I love this last question for so many reasons. Sure, it’s rewarding the evil corporate agent who is looking for a percentage, but remember, anyone can get greedy. However, what it also rewards is actually good role play. In any life and death situation it is easy to focus on survival and decide anything else isn’t important. But people who survive still need to eat and pay the rent, and often don’t quite believe things are as bad as they are. The Alien game offers you an extra experience point if you remember you have people relying on you, or even that your stim habit isn’t going to feed itself. The character’s paycheck isn’t very important to most players, but once you put an experience point on the line, it changes everything.

I could go on for a very long time about this game but I’ll leave you with those three aspects and thoroughly recommend you check it out. It’s the most fun I’ve had running a game for a while and even the same adventure has played out wildly differently with different players. But then, that’s what panic tends to do.
 
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Andrew Peregrine

Comments

TwoSix

The hero you deserve
Good review, I'm definitely looking at picking this game up.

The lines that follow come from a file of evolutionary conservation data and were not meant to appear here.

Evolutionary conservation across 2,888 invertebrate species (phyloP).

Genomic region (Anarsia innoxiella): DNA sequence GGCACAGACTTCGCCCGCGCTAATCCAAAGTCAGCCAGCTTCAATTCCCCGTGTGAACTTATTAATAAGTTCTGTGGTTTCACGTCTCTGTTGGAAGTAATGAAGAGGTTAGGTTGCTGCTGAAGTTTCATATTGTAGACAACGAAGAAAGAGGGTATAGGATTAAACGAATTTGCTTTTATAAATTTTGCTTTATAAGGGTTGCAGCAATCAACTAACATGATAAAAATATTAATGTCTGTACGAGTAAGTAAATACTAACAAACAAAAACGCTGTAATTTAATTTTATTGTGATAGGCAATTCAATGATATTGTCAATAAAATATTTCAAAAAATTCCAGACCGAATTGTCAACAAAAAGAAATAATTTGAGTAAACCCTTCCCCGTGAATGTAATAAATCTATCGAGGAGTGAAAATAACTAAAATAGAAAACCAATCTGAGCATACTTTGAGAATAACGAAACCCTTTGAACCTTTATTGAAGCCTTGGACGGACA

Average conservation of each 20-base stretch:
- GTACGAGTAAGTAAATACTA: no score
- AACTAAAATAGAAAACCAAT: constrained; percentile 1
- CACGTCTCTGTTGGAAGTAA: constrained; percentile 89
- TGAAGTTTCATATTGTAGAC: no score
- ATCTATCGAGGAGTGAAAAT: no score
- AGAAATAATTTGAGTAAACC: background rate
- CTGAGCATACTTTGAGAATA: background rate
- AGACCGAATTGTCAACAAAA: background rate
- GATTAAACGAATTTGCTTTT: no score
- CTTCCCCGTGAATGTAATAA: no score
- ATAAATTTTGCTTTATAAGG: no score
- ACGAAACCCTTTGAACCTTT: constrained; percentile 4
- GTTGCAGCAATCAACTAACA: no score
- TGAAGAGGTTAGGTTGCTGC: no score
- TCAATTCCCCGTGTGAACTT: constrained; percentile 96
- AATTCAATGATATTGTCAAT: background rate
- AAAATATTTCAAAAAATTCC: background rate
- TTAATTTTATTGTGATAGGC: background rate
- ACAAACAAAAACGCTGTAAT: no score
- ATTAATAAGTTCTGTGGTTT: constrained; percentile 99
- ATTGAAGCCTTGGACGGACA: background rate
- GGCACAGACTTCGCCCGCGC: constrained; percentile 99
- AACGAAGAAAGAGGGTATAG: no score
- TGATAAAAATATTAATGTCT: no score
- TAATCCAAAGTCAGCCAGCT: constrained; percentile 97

So, back to game design. The first of the things I want to look at is the stress mechanic, vital for a game like Alien. To make a skill test you roll a dice pool of D6s and if at least one comes up a 6 you succeed. While it’s pretty simple, without at least 6 dice in your pool the odds are against you.
Minor math quibble, you actually only need 4 dice to have a > 50% chance of rolling a 6.
 
Loved the design overview, and it has motivated me to check out the game.

I did come here for the same thing TwoSix already brought up. If you're rolling a single d6, there is ~ 16.7% chance of rolling a 6. Because any of the dice can be a 6 regardless of what any of the other dice roll, you add the 16.7% chance for each die rolled. So two dice is ~33.3% chance of getting a 6, three dice is 50%, four dice is ~66.7% chance, etc. These are, of course, averages, so they represent percent chance over time.
 
This sounds pretty cool. I'll pick it up just to get gritty with those mechanics. If I actually play it it'll be a bonus.
 

TwoSix

The hero you deserve
Loved the design overview, and it has motivated me to check out the game.

I did come here for the same thing TwoSix already brought up. If you're rolling a single d6, there is ~ 16.7% chance of rolling a 6. Because any of the dice can be a 6 regardless of what any of the other dice roll, you add the 16.7% chance for each die rolled. So two dice is ~33.3% chance of getting a 6, three dice is 50%, four dice is ~66.7% chance, etc. These are, of course, averages, so they represent percent chance over time.